Greece debt saga keeps stocks, commodities on edge

A number of elements factored into this past week's market action, not the least of which was the ongoing saga of the Greece debt crisis. U.S. economic data was mixed, but the handwriting is on the wall that there is no economic recovery, even though May’s leading economic indicators were positive. Market participants viewed the report as a blip and could not offset the ongoing labor situation or the University of Michigan consumer sentiment decline to 71.8 for early June. The confidence index is clearly reflecting the general malaise in the country with more than 17 million people out of work or having taken jobs paying much less than positions lost. The overriding concern is how the economy can improve while so many consumers are out of work and living hand to mouth.

On Friday the International Monetary Fund, in its regular assessment of global economic prospects, issued an ominous report stating that "bigger threats to growth had emerged" since the April report. They cited the Euro Zone debt crisis and warned Washington as well on budget deficit concerns. This week the proposed bailout of Greece will be the dominant factor with the economic data coming in a close second. Also keep a close watch for the anticipated change by Moody’s Advisory service of Italy’s debt, another potential sign that the Euro is in trouble.

Interest Rates: September treasury bonds closed at 12528, down 15/32nds after trading as high as 12615 on concerns over Greece and the statements by France’s Sarkozy and Germany’s Merkel pondering a resolution to the problem. The rally in equities on Friday also prompted the move of money from the relative safety of Trasuries back to equities.. We do not feel any resolution of Greece’s immediate debt problem will solve it and "rumblings" of other EuroZone country problems are emerging i.e. Moodys potential downgrade of Italy’s debt. We expect bonds to remain in a trading range and have programs that could prove beneficial to investors.

Stock Indices: The Dow Jones industrials closed at 12004.38, up 42.84 and posted the first weekly gain since April. The S&P 500 closed at 1271.50, up 3.86 while the tech heavy Nasdaq lost 7.22 points to close at 2616.48 tied mostly to the drop in RIM stock. Volatility increases on a quadruple "witching" day where the June contracts across the board expired. For the week the Dow picked up 52.45 points, the S&P 500 0.52 points but the Nasdaq lost 27.25 points. We continue to warn against "optimistic" expectations for both the U.S. economy and the equity markets and suggest implementing hedging strategies immediately. We can provide assistance in developing hedging programs for holders of large equity and bond portfolios.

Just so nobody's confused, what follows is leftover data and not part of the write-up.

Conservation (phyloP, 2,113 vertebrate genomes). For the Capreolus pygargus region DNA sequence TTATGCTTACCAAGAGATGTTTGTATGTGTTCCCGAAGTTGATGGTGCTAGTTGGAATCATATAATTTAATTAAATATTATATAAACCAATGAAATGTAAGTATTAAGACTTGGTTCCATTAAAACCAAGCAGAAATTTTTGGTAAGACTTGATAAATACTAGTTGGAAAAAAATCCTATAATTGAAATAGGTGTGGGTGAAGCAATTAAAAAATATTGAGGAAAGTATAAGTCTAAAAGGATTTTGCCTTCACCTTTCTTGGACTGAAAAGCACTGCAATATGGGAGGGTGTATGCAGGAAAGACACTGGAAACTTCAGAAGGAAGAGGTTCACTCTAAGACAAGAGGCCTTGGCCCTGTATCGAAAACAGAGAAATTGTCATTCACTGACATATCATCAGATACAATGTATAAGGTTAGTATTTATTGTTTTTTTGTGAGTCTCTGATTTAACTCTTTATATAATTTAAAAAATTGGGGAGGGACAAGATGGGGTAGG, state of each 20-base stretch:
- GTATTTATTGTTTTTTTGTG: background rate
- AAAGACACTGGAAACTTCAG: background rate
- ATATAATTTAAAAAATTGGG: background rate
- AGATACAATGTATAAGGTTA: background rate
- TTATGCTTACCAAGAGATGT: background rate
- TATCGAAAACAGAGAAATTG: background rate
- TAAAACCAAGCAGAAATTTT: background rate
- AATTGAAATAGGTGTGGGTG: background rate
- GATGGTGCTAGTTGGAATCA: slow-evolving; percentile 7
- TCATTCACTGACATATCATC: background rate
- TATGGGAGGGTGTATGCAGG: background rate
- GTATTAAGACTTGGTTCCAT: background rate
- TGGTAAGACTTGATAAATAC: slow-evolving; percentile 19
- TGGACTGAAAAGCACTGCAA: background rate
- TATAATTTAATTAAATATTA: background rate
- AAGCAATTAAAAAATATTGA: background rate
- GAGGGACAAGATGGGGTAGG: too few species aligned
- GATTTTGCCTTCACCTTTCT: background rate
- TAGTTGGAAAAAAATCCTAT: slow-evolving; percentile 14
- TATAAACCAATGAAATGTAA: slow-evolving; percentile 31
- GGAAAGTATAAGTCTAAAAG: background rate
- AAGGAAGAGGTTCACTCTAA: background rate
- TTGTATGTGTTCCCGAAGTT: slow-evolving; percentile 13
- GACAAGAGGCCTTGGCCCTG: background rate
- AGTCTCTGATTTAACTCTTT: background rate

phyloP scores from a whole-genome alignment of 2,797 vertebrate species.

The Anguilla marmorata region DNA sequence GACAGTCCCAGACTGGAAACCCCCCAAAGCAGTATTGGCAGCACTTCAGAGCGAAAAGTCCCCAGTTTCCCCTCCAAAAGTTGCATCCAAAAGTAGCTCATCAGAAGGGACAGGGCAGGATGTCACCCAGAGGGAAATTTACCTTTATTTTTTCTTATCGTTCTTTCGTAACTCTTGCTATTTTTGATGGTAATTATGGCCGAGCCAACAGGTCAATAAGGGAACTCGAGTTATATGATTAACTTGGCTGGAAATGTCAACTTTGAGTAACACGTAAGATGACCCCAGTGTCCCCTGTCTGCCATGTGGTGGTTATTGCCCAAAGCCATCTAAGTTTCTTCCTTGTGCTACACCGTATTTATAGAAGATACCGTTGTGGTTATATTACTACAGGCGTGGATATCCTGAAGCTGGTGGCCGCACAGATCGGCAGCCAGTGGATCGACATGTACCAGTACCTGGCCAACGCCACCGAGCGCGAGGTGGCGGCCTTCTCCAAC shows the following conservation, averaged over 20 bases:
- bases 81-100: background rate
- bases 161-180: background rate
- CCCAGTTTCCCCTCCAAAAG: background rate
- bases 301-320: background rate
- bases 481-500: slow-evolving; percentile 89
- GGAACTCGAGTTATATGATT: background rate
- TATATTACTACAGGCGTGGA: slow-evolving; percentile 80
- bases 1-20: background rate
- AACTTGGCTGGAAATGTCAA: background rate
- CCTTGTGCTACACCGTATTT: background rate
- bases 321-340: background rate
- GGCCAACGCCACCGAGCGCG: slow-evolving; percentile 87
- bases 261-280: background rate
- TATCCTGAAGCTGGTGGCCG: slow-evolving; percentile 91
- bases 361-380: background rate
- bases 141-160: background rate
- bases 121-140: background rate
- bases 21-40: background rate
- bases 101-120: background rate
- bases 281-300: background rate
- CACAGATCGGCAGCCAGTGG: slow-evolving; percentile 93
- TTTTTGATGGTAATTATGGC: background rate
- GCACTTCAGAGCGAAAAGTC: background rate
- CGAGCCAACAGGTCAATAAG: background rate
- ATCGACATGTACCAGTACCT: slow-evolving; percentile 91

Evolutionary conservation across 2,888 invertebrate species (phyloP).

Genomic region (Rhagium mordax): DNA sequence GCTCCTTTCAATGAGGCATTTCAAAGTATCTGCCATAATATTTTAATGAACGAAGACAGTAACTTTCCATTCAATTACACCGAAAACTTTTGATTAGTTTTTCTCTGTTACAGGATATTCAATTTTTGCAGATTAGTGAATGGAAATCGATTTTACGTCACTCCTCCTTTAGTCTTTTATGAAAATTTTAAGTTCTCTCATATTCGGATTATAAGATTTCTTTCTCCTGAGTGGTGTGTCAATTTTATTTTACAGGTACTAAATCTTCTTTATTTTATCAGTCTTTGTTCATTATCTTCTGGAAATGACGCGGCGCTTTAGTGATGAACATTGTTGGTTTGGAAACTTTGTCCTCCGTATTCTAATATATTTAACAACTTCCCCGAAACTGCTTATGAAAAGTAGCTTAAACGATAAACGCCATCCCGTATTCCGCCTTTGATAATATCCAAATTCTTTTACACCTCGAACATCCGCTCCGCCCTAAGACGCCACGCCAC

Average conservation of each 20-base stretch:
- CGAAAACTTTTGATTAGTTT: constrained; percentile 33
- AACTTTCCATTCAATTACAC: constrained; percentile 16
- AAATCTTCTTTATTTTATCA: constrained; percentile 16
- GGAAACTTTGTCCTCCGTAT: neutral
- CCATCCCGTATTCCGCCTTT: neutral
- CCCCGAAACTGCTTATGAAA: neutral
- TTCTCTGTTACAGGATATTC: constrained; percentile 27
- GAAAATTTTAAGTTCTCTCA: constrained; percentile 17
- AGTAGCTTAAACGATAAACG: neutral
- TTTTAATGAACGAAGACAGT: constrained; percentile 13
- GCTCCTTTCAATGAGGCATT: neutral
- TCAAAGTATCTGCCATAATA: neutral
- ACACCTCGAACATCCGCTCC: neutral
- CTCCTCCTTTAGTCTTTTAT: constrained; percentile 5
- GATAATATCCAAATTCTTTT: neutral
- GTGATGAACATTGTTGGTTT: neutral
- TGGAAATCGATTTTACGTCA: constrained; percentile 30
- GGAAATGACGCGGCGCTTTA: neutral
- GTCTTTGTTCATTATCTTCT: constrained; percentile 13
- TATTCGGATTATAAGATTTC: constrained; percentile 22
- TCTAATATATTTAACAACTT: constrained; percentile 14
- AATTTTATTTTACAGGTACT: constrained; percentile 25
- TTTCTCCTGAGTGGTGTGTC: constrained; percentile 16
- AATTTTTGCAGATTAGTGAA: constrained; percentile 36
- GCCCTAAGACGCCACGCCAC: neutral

Currencies: The September U.S. dollar index closed at 7544.5, down 77.9 after early week gains tied to the Sarkozy-Merkel comments on resolution of Greece debt. That prompted the buying in Euro currencies and profittaking in the dollar. The September Euro gained 173 points to close at 14276, the Swiss Franc 24 points to 11795, the British Pound 71 points to 16158, the Japanese yen 98 points to 12498, the Canadian dollar 65 points to 10177, and the Australian dollar 110 points to 10492. Heavy shortcovering on Friday was the main feature in front of the weekend. The expectation of a resolution of Greece’s debt problem is still uncertain and the riots tied to Greece’s implementation of a severe austerity program remains of concern. We could see a reversal and new dollar strength if the resolution fails to materialize or if the threat of a Moodys downgrade of Italy’s debt also develops. Stay on the sidelines for now but look to buy dollars on any change in the "positive momentum" for the Eurozone situation.

Energies: July crude oil closed at $93.01 per barrel, down another $1.94 tied to reduced expectations for global economic growth and declining demand for energy products. We continue to believe there is no U.S. economic recovery nor is the concern over the eurozone countries debt resolved to any degree. We continue to believe crude oil prices will decline to the $80 per barrel level with some brief corrections in between tied possibly to geopolitical events.

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